Wednesday January 11, 2006 - 13:19:56 GMT
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Black Swan Capital - www.blackswantrading.com
Is the dollar done? Not yet, we think...
“Rumour is not always wrong.”
3-Month Money Market Rates
Source: The Economist 7 Jan 2006
Latest Year Ago Change % Change
Australia 5.64 5.44 0.20 3.7%
Britain 4.58 4.81 -0.23 -4.8%
US 4.22 2.52 1.70 67.5%
Canada 3.39 2.47 0.92 37.2%
Euro 2.49 2.15 0.34 15.8%
Switzerland 1.02 0.73 0.29 39.7%
Japan 0.02 0.02 0.00 0.0%
The question still remains? Will the rising yield differential favoring the dollar, evidenced by the 67.5% increase in US short-term rates compared to a year ago (highlighted in yellow above), fade as fast as many now anticipate? Or maybe a better question is: Given the relative economic performance of the US economy now, AND difference in yield between the $ and euro now, is it enough to continue to entice real money flow into the buck?
Housing is the driver for a lower dollar as it will crater the US economy, so goes the gloom and doom view. Well, the housing crater view makes for great press…but there are other views:
Richard Berner at Morgan Stanley:
“To be sure, the outlook for housing activity and home prices is deteriorating: Measures of housing affordability stand at 14-year lows thanks to the runup in prices, and pent-up demand has ebbed. Favorable demographic trends are starting to fade: The immigration boom has cooled since 9/11, and the growth in households of prime home-buying age has slowed. Home sales are turning down from nosebleed levels and inventories of unsold homes have risen to 9-year highs. These same factors, together with valuations that appear frothy in many markets, augur a significant deceleration in home prices. But we think housing activity will decline gradually and home prices will decelerate without crippling the consumer, and the squeeze on discretionary spending power from resets on adjustable rate mortgages awaits is not expected until late 2007 or 2008. In our view, it would take soaring interest rates or declining employment to produce a bust (see “Housing Wealth and Consumer Spending” and “Home Sweet Home,” Global Economic Forum, October 7, 2005 and December 15, 2005).”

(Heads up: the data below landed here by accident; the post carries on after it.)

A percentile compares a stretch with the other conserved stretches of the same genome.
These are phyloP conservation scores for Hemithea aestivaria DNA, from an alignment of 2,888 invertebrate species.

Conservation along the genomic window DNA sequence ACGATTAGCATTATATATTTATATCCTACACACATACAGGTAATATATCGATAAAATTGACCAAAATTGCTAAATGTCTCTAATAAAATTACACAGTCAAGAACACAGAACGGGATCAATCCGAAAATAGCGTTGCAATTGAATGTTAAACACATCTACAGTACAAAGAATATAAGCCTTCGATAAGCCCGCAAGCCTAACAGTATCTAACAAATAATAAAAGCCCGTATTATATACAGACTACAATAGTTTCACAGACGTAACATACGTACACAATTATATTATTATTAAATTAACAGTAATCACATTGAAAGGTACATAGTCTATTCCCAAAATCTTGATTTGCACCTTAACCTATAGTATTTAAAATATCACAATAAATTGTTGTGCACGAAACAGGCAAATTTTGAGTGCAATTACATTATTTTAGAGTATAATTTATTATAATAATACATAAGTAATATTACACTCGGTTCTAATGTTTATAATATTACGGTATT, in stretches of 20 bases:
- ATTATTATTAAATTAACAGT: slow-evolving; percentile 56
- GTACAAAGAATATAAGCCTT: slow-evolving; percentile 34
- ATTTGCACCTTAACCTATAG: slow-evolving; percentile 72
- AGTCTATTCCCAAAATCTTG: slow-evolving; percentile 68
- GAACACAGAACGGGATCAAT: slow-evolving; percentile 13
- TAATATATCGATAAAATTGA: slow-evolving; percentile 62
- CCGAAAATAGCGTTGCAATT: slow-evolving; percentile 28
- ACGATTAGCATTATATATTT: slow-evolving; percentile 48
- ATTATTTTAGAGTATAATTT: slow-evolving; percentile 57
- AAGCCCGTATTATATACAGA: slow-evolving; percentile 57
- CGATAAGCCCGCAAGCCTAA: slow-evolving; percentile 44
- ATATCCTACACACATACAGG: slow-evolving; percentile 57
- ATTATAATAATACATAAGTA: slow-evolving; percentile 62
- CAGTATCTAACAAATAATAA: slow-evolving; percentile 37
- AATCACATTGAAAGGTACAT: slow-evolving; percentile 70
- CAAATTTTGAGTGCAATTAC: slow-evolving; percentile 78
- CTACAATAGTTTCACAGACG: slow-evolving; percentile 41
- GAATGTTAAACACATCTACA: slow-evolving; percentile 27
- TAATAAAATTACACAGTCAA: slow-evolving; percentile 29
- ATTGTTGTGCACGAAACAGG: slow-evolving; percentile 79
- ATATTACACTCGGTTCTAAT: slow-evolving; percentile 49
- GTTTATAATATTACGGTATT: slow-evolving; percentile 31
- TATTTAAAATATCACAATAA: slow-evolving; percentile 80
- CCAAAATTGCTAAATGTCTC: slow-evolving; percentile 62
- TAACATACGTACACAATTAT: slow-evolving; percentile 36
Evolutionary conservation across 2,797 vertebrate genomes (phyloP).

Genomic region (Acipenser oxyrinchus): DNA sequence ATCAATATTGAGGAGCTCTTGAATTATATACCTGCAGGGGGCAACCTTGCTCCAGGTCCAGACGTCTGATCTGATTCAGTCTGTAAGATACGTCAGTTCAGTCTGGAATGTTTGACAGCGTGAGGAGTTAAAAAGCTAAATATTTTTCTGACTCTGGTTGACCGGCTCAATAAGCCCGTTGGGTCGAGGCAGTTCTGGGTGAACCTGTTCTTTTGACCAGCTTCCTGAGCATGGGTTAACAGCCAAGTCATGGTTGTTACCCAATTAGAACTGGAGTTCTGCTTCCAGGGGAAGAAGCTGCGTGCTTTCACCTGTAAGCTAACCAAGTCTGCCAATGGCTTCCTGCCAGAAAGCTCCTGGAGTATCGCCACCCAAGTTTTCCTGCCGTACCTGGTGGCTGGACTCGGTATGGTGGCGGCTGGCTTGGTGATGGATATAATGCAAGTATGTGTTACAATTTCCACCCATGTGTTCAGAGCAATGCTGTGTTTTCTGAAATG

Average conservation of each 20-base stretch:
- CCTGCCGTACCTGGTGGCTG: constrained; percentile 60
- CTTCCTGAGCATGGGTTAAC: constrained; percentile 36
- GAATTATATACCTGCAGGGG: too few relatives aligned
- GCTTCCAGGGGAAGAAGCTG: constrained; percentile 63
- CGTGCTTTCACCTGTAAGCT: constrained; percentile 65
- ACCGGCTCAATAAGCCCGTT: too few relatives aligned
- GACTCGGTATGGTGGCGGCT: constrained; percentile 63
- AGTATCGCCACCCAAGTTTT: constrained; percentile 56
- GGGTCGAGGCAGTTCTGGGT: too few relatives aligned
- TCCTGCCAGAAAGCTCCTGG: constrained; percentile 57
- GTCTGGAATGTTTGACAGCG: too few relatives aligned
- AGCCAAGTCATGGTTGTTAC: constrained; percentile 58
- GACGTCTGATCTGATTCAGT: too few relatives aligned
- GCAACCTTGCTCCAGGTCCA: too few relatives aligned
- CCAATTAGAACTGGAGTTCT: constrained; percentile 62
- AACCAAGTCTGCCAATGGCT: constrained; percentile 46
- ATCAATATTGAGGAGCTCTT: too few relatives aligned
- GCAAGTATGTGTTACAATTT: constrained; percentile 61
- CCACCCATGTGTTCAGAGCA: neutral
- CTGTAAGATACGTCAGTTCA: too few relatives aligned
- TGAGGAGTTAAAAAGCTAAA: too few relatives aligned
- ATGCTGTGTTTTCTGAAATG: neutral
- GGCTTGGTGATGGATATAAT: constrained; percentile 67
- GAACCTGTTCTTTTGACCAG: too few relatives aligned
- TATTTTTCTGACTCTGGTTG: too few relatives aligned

Bank Credit Analyst:
The yield catch-up argument ultimately seems to be resting squarely on Mr. US Consumer, and of course the new-found optimism within the Euro economy. Real or not that’s what’s in the market place. Many of the big boys are targeting 1.25 EURUSD on this move:
But first, EURUSD needs to get through 1.22. And a lot is riding on Euro optimism. We received this “reality check” on Europe from a very astute friend of ours yesterday who resides in France—here is the exchange…
DL:Bloomberg, Jan 9
* LEAD: eurozone retail sales increased "the most in two years."
* Later: this index has been calculated...for only two years.
* LEAD paragraph: "a seasonally adjusted index...rose"
* End of same paragraph: "sales fell from the year earlier for the 20th month.
P.S. the number of unemployed in Germany ROSE last month....it is only
the month-to-month seasonal adjustments that show a decline.
BSC: Wow! Statistics lie and...
DL: Actually, it is the reporter who is lying by not emphasizing that there are two time series -- intra-year seasonally adjusted, and year-over-year -- and that in this case they provide divergent views.
The Bloomberg reporters put it all in the article...they can claim "we did tell you"...but they carefully wrote the headline and the lead paragraphs to give an unambiguous interpretation to the data.
There's a notion I've been working on, and if I ever write it up I'll tell you....that people in business serve their constituency, and sometimes that constituency has interests and opinions that trump their interest in profits.
Is it an accident that virtually all EU-based news sources write completely one-sided articles about the US$/Euro? Over the past few years, I have seen article after article in the FT about fx rates, each article quoting multiple traders, pf managers, economists....and ALL the people quoted are bullish on the euro. Always.
Euro rallies from here? Maybe! But an end to the longer-term move in the dollar that began on Jan.1 2005? With what we know now, we say no!
Black Swan Capital
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